6. Learned counsel for the appellant at the very outset stated that the appellant was not now keen to have her back but the finding that the signatures on the Marriage Register, Marriage Certificate were not hers be set aside. In other words the plea was that the appeal may be dismissed with the finding modified as indicated above. This contention is not acceptable for the reason that if the finding was modified the appeal would succeed and there would be no question of dismissing the appeal. If the finding was that the disputed signatures were made by her then the conclusiveness of the evidence under Section 13(2) of the Act would be there, It would mean a valid marriage. Any modification of the findings arrived at by the court below could be made only after a full hearing and consideration of the evidence on the record. Learned counsel thereupon stated that he would press the appeal and placed the material on the record for the consideration of the court.
7. The main argument in this appeal was that the plaintiff was legally and validly married to the defendant and in view of the provisions of Section 13(2) of the Act was precluded from challenging the said marriage. He further contended that the report of the handwriting expert Aurad Hussain Rizvi PW 1, on which the Court below relied, was inadmissible In evidence. The third contention was that the court below had erred in not allowing the cross-examination of Shri Rizvi PW-1, when he was recalled under the provisions of Order XVIII Rule 17 C. P. C. Apart from the above, entire judgment of the Court below was criticised as based on misreading and misconstruing of evidence and drawing incorrect inferences from the same. In other words the contention was that there was sufficient, reliable and independent evidence on the record to warrant a finding that the plaintiff was legally and validly married to the defendant.
8. The first point is in regard to the report Ext. 12. It was contended that the said report was not admissible in evidence for the reason that it was not obtained in a proceeding initiated by the Court trying the suit. It was a report submitted to a criminal court in a proceeding initiated by that Court. The report was that of the Government handwriting expert no doubt but there was no material on the record that the specimen signatures were of the plaintiff nor was there any evidence that these very signatures were sent for comparison.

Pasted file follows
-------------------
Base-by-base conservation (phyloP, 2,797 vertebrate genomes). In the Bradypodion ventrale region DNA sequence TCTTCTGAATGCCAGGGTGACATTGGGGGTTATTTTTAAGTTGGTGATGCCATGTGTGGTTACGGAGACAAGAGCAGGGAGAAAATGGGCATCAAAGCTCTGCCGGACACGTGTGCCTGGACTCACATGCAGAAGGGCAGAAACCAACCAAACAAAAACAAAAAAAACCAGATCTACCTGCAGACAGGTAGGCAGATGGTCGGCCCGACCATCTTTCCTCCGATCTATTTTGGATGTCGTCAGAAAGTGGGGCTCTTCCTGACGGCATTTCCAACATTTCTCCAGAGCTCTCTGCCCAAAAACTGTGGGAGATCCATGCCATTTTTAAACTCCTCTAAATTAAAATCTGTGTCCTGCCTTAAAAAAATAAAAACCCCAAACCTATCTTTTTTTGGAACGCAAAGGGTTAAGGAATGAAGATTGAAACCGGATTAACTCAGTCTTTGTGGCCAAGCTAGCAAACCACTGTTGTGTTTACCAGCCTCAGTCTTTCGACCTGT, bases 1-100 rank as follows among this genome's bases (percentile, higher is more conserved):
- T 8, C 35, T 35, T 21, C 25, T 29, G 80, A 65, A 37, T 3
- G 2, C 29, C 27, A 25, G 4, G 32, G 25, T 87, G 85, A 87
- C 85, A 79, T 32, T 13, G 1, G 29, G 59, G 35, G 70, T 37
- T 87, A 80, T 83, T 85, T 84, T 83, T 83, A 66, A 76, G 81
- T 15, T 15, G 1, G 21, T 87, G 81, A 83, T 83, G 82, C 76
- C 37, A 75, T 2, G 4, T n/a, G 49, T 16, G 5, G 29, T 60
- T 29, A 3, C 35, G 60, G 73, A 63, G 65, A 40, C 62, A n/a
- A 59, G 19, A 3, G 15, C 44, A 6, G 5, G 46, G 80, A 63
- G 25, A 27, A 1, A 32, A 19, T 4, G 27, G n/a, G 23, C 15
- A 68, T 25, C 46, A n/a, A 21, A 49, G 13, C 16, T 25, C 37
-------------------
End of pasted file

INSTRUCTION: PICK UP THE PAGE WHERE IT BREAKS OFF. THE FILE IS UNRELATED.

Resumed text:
9. It was contended that the report under the circumstances could not be read in evidence. I am not impressed by this argument at all. Consequent upon the complaint made by the father of the plaintiff criminal proceedings were started. The specimen and the disputed signatures were sent to the handwriting experts and they had submitted a report to the criminal court in a proceeding against the defendant and four others under Sections 466, 468 and 471 I. P. C. A certified copy of the report, Ext. 12, was filed in this case. Sri Aurad Husain Rizvi, P. W. 1 was examined in this case to
prove the said report. He proved the report which was the opinion of three handwriting experts of the Forensic Science Laboratory, C. I. D., Lucknow, including himself. No provision of law could be cited under which the report, Ex. 12, was inadmissible in evidence. It is true that the report was not made at the instance of a party in this suit. It was the report made by the Government I Handwriting Experts in a criminal case. It was a piece of evidence which could be relied upon by a party in the suit,
10. It was then contended that there was no evidence on record to prove as to how and when the specimen signatures were obtained and further there was no evidence to show that the specimen signatures which were so obtained were the ones which were sent to the handwriting experts, These contentions are being mentioned only because they were raised but in my opinion, these contentions have no merits at all. The defendant appellant nowhere raised the plea in the court below that the specimen signatures which were before the Government Handwriting Experts were not the signatures of the plaintiff. Consequently, the entire argument on this basis was misconceived. No questions were asked of the plaintiff in this regard. Nor was any question asked as to how and when the specimen signatures were obtained and sent to the Handwriting Experts. The court below in its judgment has clearly mentioned that it had sent for the record of the criminal court in regard to the obtaining of specimen signatures and sending down the same along with the disputed signatures to the Government Handwriting Experts. The court below has recorded that the specimen signatures were obtained by the criminal court from the plaintiff and sent for comparison. Since no question was ever asked of the plaintiff as to whether the specimen signatures were hers or not, the entire argument on this point is misconceived.